REVIEW: POP #3 – Questions Beget More Questions

Writer:  Curt Pires

Artist:  Jason Copland

Publisher:  Dark Horse


REVIEW: POP #3 Questions Beget More Questions
Writer: Curt Pires Artist: Jason Copland Publisher: Dark Horse $3.99

Since the beginning of the series, we have followed Curt Pires’ story of the manufactured pop star, Elle. Breaking free from the confines of an incubator, she meets Cooper. Her presence saves him from hanging himself, while he gives her sanctuary in his home. Once they learn of Elle’s disappearance, her handlers send a couple to see that she returns, willingly or otherwise. When we left Elle and Cooper, they had narrowly escaped. Now they’re trying to lay low to avoid more trouble.

This story continually alludes at things that support my belief that conspiracy theories have inspired the story. Some people make think I’m crazy, but I find it fascinating. One of my favorite aspects are textual and art cues that hint at MK Ultra programming.  MK Ultra is in fact very real.  The CIA began programming in the 1950’s.  There are panels towards the end of this issue that lead me to believe this is what creators are trying to convey in this book.  Even with panels where Elle seems to be questioning reality, her memories remind me of psychological breakdowns you see in celebrities today.  Look on YouTube and you’ll see and comments on videos blaming the Illuminati. Then again, maybe it’s the drugs we see her take in the previous issue. It’s nothing more than a bad trip for both her and Cooper. We’ll find out more when the story concludes in issue four. I just hope this wasn’t an elaborate dream for one of the characters in the book.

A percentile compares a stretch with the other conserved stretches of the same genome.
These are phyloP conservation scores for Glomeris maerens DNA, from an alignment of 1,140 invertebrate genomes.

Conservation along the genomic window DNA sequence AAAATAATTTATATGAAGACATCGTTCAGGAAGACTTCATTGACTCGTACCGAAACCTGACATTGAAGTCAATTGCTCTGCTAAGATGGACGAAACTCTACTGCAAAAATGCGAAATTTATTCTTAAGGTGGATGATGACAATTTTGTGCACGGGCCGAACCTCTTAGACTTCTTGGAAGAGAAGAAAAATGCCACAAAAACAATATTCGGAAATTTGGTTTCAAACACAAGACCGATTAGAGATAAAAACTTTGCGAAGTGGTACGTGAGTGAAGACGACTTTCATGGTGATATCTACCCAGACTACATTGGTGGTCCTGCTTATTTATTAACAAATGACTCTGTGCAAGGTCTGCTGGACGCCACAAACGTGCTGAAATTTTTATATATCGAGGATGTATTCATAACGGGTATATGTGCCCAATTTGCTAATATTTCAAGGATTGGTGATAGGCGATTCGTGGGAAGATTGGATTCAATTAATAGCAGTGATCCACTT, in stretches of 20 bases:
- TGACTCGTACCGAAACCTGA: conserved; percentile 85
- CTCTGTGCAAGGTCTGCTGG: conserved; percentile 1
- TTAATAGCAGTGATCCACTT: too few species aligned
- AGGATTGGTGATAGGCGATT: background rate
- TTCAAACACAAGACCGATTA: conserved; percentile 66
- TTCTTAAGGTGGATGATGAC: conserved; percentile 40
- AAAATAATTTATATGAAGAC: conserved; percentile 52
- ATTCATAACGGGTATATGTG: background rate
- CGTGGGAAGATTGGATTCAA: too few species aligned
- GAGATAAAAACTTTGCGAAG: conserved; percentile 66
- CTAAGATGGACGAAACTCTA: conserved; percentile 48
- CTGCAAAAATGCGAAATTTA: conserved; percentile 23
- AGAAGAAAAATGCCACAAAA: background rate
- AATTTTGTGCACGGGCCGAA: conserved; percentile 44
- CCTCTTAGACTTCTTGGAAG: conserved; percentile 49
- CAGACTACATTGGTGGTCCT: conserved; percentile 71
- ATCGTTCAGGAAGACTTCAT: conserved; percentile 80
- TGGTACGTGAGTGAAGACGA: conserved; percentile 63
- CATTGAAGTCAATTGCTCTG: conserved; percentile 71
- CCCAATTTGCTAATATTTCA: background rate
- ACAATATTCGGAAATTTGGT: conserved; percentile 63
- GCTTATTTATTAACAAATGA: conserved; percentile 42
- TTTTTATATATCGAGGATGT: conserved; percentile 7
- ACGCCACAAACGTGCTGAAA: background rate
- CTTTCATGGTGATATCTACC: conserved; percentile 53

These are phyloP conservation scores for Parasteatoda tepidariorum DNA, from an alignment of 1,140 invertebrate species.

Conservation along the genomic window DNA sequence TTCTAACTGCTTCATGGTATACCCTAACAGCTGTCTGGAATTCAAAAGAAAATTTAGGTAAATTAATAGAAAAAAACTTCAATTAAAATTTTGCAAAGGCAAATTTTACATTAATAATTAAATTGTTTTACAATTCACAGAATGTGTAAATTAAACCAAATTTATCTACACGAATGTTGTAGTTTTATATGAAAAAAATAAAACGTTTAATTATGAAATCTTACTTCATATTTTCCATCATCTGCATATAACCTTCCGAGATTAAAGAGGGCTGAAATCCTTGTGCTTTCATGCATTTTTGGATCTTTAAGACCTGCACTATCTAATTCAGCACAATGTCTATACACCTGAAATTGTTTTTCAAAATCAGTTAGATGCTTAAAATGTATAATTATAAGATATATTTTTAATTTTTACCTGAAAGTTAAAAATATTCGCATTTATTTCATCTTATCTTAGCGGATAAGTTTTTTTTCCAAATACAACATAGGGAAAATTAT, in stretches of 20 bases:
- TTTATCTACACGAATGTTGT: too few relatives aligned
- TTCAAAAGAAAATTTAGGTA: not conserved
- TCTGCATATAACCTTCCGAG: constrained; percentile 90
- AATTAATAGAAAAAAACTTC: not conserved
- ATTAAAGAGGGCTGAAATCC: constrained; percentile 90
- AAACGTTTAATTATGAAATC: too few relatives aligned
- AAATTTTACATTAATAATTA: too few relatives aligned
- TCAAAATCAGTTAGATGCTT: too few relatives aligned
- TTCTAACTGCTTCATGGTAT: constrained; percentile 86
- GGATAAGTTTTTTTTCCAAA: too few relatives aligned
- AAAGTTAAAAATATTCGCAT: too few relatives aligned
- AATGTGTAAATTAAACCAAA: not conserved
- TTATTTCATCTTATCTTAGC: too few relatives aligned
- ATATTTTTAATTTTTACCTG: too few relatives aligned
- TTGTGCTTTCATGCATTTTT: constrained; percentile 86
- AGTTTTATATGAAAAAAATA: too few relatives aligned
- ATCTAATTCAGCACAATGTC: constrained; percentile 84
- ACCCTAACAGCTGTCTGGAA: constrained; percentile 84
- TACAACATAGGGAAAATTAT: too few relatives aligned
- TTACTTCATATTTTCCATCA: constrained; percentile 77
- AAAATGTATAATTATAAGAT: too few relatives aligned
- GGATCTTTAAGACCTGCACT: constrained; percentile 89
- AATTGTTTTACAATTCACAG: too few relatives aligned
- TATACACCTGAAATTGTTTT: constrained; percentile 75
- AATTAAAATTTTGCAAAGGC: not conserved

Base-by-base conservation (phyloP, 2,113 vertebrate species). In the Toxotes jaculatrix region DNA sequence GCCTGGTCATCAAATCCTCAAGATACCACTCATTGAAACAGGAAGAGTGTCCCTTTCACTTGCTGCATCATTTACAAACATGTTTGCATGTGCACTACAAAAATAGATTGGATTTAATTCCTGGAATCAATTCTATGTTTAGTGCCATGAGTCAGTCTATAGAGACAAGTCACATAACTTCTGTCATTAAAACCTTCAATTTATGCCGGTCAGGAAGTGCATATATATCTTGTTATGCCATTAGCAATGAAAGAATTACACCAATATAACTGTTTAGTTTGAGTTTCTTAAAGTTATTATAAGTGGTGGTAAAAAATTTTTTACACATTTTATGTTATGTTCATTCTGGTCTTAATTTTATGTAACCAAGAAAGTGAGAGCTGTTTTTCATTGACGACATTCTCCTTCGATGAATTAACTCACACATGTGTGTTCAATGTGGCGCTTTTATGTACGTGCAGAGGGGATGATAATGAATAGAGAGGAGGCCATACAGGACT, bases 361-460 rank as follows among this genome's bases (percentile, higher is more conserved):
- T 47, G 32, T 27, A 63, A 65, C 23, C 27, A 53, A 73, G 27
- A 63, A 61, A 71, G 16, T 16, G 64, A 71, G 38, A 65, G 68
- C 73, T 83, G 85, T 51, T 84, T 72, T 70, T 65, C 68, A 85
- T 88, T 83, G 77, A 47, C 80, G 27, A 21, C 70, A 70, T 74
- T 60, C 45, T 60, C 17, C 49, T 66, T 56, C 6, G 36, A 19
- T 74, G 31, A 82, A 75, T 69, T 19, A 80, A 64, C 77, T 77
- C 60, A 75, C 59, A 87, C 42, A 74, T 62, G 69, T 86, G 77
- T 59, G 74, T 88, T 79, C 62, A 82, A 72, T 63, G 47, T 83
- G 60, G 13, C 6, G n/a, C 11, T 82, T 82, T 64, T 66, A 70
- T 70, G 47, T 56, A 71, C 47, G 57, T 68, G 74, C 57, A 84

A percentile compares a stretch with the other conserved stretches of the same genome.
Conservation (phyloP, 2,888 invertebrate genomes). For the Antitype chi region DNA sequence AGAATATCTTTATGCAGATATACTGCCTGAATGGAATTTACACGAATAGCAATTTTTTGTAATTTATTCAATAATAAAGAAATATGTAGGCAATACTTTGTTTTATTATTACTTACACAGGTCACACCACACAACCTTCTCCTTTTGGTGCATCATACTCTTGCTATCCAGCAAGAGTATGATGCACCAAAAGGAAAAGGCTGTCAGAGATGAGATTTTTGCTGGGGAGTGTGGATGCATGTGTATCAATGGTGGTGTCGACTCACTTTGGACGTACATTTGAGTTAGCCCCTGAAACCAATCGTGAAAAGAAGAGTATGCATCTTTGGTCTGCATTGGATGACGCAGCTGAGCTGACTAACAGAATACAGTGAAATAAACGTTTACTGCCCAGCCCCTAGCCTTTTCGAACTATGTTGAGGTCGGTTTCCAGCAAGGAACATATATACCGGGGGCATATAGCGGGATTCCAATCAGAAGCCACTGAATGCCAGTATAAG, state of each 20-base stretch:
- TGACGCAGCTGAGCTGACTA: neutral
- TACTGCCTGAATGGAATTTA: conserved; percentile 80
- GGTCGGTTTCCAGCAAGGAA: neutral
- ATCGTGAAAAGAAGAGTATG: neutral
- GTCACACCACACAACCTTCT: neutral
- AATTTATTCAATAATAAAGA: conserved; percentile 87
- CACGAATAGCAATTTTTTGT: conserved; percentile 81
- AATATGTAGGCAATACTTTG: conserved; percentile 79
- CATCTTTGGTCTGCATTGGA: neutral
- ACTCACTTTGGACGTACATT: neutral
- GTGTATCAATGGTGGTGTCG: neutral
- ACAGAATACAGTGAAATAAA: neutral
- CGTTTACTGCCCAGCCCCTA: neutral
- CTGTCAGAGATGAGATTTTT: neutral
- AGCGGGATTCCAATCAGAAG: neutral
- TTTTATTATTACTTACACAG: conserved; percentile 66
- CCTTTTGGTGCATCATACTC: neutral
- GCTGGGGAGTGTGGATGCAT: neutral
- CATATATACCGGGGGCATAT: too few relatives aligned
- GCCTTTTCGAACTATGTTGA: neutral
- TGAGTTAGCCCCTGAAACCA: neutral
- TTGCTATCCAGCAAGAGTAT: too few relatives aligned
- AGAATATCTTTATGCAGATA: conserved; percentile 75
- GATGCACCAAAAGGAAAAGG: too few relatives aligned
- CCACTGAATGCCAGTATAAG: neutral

Jason Copland’s art combined with the story proves interesting. While I prefer cleaner lines, he depicts the story well. I enjoy the coloring on panels where Elle is questioning her memories. Even the art is simple in those panels, giving the text more impact.  Copland also adds little details to his art, like famous album covers and the book’s title on a bucket of popcorn. These may not be significant but they add a little something extra to the page.


Now, I could be completely wrong and imagining all of these references. Given the chance, I would love to talk with Pires about POP.  I find something in each issue that draws me in further. There are so many questions I have about the story that I know can’t be wrapped up in the next issue. Since this is a mini-series, the end is imminent. While I’ll be pleased to know what happens, I’d like to see this as an ongoing series.  If collected, it’s a book I would gift to anyone that enjoys conspiracy theories or dystopian societies. I think having a world where celebrities are created in a lab would qualify as being dystopian. It’s certainly not ideal. This book is one I continually recommend. It’s different from so many other stories that are being told.

“POP #3” earns 9/10

Lindsey Bass

It has been said that Fraction and Zdarsky's Sex Criminals: Just the Tips was based on my personal life. Harley Quinn is my spirit animal. I'm not sure what all of this actually says about me as a person.

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